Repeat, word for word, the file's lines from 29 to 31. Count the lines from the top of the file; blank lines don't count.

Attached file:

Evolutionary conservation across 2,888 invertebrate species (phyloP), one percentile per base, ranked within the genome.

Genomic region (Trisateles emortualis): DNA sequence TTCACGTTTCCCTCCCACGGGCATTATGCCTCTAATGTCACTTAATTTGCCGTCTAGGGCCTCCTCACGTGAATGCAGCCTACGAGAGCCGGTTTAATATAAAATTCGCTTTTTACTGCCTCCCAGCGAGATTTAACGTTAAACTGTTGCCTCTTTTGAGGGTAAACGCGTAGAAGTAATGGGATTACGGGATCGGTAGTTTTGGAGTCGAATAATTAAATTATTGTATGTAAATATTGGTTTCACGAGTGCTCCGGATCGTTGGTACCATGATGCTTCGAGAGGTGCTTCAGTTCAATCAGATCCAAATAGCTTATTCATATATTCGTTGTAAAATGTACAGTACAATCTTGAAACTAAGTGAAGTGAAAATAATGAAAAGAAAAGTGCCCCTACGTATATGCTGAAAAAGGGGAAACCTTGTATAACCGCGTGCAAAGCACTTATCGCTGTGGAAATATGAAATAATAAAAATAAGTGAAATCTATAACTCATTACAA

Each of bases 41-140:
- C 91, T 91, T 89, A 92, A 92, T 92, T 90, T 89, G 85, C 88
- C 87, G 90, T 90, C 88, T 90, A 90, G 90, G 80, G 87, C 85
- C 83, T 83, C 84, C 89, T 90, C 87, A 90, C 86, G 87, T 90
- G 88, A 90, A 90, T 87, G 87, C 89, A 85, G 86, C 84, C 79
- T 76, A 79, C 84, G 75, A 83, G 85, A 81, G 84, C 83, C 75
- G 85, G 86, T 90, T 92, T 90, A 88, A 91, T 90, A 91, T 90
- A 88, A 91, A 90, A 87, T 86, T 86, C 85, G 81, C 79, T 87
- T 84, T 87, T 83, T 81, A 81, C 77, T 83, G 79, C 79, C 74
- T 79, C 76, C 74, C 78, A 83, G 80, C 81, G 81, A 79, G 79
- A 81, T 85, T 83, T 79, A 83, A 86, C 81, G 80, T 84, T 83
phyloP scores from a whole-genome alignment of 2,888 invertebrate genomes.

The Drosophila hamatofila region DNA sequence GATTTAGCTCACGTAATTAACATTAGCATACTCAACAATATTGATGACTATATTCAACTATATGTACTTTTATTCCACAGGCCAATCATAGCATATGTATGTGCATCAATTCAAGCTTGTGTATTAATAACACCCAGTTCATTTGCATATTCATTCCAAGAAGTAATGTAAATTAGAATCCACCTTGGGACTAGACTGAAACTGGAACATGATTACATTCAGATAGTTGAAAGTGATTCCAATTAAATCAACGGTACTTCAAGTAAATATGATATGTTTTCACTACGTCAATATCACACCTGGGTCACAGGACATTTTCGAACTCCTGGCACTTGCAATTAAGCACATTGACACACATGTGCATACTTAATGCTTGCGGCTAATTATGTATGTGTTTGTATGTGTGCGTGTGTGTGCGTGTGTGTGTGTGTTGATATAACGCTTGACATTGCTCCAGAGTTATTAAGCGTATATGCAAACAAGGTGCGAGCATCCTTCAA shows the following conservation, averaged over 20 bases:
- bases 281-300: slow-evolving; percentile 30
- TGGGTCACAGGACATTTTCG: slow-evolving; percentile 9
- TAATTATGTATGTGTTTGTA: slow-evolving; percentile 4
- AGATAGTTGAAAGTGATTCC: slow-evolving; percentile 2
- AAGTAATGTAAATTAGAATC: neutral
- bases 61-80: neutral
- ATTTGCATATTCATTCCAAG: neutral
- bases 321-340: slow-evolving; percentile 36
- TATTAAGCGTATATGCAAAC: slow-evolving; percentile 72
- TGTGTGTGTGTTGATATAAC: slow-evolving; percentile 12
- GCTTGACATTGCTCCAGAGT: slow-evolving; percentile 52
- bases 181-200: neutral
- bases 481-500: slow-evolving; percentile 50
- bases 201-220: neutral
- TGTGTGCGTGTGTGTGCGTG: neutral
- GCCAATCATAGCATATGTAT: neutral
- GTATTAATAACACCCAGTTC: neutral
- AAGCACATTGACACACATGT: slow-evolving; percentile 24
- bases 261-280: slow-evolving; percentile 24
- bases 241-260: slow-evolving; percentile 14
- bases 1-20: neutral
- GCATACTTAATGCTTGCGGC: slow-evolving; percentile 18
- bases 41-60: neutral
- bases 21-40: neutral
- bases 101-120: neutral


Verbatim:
- bases 201-220: neutral
- TGTGTGCGTGTGTGTGCGTG: neutral
- GCCAATCATAGCATATGTAT: neutral